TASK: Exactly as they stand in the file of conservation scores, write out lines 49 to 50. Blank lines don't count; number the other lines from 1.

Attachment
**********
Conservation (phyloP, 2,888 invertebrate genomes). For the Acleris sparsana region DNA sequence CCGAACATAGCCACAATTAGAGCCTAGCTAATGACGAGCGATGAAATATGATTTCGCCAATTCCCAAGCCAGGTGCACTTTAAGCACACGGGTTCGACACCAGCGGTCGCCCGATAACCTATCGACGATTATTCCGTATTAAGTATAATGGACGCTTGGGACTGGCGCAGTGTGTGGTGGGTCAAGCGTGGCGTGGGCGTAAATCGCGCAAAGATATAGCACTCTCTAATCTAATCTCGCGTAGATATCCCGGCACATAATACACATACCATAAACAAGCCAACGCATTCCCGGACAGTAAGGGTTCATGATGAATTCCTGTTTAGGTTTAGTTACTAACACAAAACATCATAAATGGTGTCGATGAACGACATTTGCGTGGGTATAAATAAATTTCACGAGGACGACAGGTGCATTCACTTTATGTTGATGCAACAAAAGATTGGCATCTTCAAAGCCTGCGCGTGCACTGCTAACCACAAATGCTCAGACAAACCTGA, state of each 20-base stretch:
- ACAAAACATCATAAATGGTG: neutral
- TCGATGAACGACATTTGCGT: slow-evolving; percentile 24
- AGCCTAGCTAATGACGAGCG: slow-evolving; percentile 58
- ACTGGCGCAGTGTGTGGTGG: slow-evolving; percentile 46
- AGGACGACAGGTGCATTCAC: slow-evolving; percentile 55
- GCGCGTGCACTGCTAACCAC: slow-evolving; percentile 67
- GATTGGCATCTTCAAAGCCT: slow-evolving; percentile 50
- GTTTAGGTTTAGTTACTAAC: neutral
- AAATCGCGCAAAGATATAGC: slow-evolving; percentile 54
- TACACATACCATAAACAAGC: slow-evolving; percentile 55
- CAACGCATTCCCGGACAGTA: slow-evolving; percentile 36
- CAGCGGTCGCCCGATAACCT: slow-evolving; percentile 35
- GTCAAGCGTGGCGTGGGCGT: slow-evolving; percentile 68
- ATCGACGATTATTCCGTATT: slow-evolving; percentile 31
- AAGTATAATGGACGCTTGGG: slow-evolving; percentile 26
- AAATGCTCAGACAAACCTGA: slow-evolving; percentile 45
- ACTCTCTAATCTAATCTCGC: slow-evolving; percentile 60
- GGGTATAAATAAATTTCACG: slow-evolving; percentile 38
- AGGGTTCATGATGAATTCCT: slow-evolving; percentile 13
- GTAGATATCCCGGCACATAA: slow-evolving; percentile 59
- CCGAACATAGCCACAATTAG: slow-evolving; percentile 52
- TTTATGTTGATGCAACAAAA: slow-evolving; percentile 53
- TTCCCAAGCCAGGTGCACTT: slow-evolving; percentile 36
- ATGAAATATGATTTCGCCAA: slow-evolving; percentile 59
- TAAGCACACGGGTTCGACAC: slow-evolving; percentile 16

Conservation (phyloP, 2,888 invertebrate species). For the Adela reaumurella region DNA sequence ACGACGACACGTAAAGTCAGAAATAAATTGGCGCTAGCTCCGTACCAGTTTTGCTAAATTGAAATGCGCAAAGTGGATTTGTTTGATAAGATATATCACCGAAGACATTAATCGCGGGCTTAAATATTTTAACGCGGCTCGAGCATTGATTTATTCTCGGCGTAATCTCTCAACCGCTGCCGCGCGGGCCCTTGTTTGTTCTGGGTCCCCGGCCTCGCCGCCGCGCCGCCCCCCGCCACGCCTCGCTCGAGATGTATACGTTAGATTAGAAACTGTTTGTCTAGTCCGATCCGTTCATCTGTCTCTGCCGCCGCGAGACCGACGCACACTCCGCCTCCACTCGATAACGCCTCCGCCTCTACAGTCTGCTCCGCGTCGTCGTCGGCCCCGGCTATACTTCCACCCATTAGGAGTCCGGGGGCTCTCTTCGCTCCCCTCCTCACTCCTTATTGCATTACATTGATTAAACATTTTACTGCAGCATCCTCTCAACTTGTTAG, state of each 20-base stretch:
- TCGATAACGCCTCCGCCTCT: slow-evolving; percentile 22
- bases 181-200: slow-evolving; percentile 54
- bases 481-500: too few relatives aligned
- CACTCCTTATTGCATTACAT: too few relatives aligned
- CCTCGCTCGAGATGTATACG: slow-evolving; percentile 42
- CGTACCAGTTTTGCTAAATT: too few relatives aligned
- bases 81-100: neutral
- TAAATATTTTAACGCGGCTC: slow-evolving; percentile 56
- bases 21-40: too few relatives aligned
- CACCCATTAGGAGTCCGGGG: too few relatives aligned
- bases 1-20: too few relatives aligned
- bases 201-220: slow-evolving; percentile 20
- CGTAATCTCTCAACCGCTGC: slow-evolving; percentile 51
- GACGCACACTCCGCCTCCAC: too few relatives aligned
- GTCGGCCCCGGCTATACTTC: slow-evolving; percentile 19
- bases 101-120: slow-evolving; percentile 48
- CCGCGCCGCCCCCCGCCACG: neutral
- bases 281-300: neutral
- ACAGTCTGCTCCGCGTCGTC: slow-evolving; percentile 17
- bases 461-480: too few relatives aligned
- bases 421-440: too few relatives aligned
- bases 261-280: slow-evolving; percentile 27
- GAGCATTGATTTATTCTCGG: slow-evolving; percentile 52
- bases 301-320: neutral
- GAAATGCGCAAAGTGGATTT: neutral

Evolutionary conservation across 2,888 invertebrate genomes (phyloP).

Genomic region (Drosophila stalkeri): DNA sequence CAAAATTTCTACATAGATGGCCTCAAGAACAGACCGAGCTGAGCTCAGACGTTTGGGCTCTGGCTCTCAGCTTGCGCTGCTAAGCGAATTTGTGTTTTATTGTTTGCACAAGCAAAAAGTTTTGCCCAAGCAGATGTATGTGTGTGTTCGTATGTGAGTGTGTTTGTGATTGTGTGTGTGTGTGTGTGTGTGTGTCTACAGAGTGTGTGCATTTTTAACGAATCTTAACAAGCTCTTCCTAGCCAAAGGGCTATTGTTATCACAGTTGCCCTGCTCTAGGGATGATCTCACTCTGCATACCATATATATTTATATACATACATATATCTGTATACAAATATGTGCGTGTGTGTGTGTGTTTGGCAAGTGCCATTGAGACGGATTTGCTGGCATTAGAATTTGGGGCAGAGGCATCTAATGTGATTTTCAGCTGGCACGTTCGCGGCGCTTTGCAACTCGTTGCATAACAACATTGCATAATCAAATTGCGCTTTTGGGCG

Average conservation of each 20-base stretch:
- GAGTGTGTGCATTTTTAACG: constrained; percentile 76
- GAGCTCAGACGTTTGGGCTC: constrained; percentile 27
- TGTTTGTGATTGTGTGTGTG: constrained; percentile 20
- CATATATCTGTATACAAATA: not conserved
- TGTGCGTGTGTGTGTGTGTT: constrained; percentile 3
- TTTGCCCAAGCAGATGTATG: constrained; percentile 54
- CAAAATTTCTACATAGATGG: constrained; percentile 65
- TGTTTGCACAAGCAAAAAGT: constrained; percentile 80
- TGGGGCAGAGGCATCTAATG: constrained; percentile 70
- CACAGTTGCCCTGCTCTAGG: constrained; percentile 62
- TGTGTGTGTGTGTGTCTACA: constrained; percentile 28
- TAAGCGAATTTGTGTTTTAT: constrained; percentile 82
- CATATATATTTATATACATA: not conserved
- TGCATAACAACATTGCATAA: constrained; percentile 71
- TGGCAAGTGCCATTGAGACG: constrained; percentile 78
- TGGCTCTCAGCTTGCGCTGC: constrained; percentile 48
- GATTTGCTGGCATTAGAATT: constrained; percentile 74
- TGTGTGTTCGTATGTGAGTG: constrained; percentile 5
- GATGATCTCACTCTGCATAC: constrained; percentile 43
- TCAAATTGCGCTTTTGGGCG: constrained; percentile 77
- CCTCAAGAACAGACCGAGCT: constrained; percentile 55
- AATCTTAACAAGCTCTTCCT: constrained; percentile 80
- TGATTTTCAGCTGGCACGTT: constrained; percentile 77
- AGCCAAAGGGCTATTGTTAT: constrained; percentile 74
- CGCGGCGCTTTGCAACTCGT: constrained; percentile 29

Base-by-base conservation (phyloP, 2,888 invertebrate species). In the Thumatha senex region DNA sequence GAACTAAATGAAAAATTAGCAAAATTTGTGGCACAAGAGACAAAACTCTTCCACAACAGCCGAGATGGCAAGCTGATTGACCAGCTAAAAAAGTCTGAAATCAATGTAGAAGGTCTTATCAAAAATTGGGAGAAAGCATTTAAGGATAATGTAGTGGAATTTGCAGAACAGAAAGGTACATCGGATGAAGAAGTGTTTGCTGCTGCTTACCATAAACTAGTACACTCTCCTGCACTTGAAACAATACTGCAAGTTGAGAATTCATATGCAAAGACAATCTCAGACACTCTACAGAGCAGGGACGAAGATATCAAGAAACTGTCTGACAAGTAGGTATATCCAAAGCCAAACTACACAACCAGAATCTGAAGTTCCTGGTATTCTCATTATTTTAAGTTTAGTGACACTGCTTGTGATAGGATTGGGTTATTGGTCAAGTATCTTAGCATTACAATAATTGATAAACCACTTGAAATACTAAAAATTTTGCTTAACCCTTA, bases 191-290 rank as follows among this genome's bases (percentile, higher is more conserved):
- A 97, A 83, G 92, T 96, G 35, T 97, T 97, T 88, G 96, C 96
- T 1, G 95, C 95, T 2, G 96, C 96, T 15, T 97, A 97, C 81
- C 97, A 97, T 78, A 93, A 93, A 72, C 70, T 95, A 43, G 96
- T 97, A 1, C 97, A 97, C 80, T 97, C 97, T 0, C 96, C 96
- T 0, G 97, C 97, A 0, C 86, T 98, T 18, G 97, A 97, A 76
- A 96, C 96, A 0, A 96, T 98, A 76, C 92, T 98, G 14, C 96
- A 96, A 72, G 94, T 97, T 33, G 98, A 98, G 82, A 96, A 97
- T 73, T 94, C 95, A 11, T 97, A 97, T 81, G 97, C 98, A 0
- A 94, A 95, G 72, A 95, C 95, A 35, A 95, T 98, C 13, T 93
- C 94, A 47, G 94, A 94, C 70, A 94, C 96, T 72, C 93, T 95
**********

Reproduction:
- bases 261-280: slow-evolving; percentile 27
- GAGCATTGATTTATTCTCGG: slow-evolving; percentile 52